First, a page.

Road Trip 1985

Coming Home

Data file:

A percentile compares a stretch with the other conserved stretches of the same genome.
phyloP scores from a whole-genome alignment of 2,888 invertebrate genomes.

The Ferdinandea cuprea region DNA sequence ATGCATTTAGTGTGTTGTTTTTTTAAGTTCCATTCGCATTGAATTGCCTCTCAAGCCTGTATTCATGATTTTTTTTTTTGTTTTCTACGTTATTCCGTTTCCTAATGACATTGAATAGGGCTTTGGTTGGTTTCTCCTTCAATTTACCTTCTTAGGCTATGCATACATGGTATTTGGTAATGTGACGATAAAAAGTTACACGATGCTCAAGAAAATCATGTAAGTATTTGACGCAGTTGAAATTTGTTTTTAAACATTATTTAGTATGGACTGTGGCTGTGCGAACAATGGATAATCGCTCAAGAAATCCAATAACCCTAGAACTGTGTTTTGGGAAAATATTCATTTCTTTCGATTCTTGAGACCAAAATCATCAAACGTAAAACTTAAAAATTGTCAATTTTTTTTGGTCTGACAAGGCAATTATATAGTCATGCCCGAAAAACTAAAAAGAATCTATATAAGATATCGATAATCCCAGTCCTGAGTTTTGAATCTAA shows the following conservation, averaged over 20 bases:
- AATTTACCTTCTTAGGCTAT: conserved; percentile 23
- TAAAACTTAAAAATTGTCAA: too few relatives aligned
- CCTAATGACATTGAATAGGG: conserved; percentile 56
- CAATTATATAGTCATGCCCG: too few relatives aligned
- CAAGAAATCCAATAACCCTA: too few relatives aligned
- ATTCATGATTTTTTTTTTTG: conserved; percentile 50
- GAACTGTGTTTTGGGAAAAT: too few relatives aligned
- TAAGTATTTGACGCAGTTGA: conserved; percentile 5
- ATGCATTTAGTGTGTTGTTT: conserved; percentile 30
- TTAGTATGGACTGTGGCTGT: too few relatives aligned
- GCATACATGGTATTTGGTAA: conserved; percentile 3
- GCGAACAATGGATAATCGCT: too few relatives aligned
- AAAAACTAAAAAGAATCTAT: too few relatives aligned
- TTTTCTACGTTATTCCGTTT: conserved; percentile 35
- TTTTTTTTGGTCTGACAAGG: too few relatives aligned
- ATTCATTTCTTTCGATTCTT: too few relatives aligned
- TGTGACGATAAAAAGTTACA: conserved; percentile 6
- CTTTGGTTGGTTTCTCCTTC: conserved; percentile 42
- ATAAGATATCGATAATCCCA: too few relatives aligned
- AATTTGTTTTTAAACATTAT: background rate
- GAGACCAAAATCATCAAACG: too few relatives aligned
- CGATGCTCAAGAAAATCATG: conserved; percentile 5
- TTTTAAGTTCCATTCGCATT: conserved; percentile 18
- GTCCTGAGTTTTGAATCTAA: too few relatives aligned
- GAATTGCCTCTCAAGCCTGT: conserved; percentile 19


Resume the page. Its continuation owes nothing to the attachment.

We planned on making a cross country trip for some time, wanting to see the country with our kids and have them experience a world unknown to them at this age. Tacho was 12, Pops was about 10 and Nene was 4. We had picked out a few places of interest, like Niagara Falls, The Baseball Hall of Fame in New York, Yellowstone and of course to stop by and vacation with our Wisconsin family and let the kids meet a bunch of new cousins. We began when school got out and came back not too long before school began again. We wound up making it to all of the places we had planned. And on the way back we were able to come back home through Northern California and were fortunate to have time to be able to stop in Redding and visit with dear family friends, Mr. and Mrs. Hagan, from the old neighborhood, who had relocated to Redding. During the entire trip we had only one hiccup in Maryland when the distributor broke. A farmer gave me a ride into the closest town whose auto parts store had only one of these left. Then on the way back, I was picked up by a rock Christian band that gave me a ride back on their bus to our truck and we didn’t wind up losing that much time thanks to some nice strangers. The boys wound up making a journal of our cross country adventure detailing where we traveled each day and what they saw and how far we drove too. There was one lesson we learned about peoples attitudes in different parts of the country. When we had camped in Norman, Oklahoma, I walked around the campsite and ran into one of the park rangers and decided to talk to him a bit and find out about the locals in Norman. Was I surprised when he got to talking about he local economy and how it was messed up due to the influx of “Northeners” coming in and taking jobs away from the locals. Took me awhile listening to him to figure out that what he was really saying was the Northeners were the Union and the locals were the confederates. Like as if the Civil War was still going on and this person still felt strongly about North vs. South. Then when we had traveled to the east coast and before hitting the road in the morning, we stopped at a doughnut shop for snacks and some coffee for the road. While I was waiting for everyone to come out, I was on the sidewalk taking in the sights, think it was someplace in Virginia. Some old timer saw my old truck and noticed the CA plates and he starts asking questions about where we are heading to and where we were coming from, just small talk at that point. Then the guys begins to lecture me on the town we are in and points to a building down the street and begins to narrate how back in the Civil War “we kicked the Northeners butts” in a battle in 1800 and something. Sort of the same story, just by a different guy. The Civil War isn’t over for a lot of people and they still harbor some bitter feelings about the North and the South. Hard to believe they still feel this way even though it had been over a 100 years since the Civil War ended. Pretty scary lesson.

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